Amidst all this you would expect no lasting humour, but there is some to break away from what you discover is an accurate description of most people’s lives. And you want to break away because reading the words unmasks just how boring routine can be.

There are a couple of points to contend with. Marie refers to herself as a blogger, mostly at the start, but appears to forget to write once she starts her relationship with Jeff. And one must wonder that for all the successful lying from Jeff, she would not have noticed, for example, that he had a suspect Twitter account (Marcus discusses their relationship there, openly). But then given Marie’s infatuation with the man she believes is her hero, and some words later on that suggest that Marie’s purity of intentions are in fact not at all in the ‘right’ place, these are not as important a couple of problems as they might have been. Undoubtedly there is that factor of unreliability with the narrators. The ending may also prove unexpected – what you may expect is not necessarily what Blackman wished to look into. In fact if he had it might have detracted from, and thus devalued, everything he had wanted to say.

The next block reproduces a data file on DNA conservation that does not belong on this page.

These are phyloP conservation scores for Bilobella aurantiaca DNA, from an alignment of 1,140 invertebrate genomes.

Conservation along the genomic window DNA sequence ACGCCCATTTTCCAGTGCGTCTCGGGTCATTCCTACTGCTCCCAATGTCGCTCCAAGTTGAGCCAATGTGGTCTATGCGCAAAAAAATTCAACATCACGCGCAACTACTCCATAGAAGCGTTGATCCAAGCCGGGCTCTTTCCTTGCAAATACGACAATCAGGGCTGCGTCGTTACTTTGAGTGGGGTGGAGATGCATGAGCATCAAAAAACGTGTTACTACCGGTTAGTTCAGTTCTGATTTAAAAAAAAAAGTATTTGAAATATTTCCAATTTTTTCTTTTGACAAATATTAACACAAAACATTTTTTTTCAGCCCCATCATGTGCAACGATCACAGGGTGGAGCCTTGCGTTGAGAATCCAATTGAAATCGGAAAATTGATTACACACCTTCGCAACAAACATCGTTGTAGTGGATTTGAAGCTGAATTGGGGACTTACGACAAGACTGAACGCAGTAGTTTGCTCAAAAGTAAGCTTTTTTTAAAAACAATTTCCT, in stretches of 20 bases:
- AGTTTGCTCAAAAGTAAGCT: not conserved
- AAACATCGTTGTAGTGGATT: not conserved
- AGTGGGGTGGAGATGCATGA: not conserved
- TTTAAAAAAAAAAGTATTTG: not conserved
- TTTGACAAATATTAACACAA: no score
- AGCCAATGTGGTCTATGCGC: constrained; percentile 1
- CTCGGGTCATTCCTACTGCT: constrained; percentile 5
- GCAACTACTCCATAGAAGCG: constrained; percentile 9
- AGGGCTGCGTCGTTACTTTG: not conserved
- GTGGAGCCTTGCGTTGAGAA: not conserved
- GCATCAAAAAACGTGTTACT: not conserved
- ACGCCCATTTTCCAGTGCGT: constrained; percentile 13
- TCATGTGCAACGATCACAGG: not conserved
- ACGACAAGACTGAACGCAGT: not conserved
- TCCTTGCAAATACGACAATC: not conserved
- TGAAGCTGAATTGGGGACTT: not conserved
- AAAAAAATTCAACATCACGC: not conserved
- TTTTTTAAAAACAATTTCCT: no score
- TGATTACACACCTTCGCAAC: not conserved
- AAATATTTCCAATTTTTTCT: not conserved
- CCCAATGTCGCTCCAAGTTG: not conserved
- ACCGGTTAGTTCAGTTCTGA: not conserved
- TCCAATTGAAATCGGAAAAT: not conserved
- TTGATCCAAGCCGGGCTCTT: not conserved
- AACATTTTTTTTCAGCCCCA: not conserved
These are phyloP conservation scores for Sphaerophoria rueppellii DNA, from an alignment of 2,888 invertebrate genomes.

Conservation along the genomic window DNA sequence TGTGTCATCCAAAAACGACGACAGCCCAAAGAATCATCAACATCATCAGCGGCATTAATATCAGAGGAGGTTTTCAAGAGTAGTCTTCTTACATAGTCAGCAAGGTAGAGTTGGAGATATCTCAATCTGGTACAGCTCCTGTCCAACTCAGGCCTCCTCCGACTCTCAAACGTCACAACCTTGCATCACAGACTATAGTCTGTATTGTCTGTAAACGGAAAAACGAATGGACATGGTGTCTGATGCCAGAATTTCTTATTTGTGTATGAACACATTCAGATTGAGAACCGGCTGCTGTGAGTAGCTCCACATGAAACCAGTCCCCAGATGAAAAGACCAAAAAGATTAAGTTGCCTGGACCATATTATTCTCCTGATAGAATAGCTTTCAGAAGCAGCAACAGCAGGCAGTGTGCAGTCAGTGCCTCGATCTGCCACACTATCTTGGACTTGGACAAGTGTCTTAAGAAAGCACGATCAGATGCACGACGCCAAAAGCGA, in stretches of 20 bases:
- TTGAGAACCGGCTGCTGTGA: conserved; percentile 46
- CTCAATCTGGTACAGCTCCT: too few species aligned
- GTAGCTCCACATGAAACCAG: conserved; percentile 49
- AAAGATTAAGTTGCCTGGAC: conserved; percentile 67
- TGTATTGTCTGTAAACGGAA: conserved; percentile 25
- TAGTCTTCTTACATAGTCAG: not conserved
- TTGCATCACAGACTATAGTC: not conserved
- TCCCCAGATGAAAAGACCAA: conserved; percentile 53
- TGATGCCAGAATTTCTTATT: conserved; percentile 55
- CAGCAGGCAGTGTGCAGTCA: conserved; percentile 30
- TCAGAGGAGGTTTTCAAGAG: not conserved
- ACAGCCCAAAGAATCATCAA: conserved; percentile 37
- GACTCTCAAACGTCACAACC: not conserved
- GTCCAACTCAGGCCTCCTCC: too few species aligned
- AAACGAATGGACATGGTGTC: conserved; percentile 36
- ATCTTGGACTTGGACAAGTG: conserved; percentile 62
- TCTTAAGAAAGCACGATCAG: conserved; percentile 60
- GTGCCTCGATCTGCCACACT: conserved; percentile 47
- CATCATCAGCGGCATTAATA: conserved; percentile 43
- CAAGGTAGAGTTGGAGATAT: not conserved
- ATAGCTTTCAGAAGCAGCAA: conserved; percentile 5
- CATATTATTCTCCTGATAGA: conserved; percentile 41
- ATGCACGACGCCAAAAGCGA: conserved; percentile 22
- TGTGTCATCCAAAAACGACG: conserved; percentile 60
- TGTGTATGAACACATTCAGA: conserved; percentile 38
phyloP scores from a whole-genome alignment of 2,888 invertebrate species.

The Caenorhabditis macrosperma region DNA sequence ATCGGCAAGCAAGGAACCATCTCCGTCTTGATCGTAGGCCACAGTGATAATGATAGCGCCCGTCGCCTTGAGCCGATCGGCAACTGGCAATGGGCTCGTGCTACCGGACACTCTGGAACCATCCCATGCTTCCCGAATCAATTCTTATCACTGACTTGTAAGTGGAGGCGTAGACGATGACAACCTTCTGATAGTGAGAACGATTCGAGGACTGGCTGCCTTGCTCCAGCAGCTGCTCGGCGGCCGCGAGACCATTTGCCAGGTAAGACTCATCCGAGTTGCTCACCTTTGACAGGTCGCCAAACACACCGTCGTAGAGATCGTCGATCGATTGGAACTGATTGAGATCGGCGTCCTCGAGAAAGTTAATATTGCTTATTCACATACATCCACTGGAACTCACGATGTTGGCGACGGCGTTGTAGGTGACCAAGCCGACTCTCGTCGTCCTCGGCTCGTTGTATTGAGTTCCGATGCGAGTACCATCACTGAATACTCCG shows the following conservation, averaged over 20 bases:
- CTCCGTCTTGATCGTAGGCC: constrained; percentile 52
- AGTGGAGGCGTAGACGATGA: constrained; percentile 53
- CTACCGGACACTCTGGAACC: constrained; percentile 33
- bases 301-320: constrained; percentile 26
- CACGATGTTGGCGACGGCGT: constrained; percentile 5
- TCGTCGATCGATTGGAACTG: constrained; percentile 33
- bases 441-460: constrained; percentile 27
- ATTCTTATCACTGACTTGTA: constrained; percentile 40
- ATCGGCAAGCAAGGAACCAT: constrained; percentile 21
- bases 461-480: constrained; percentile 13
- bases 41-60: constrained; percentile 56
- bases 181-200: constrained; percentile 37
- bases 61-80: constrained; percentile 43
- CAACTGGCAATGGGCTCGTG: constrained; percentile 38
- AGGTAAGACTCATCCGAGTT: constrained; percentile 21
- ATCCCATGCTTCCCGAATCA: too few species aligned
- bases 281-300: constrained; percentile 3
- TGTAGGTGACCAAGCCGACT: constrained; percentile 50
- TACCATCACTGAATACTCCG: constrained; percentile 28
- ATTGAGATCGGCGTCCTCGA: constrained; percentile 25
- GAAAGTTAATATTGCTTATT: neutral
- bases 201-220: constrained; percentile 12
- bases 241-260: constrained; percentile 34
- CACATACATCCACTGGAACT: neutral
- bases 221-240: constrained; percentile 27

A Virtual Love does not expose Internet issues in the world – those have been studied and discussed many times already. What it does do is look at the issues from a specific viewpoint, the very narrowness of its scope leading to unique observations that are important, ones that are often forgotten and deemed as minor. It won’t keep you up at night flipping pages for intrigue, because as the reader you know what’s been going on, but it will keep you flipping pages for what it does include. This is a book that is so relevant right now that you might be surprised at how quickly you finish it, its accessibility spanning many levels. You might not like the characters – who could? – but you might just like this book. A lot.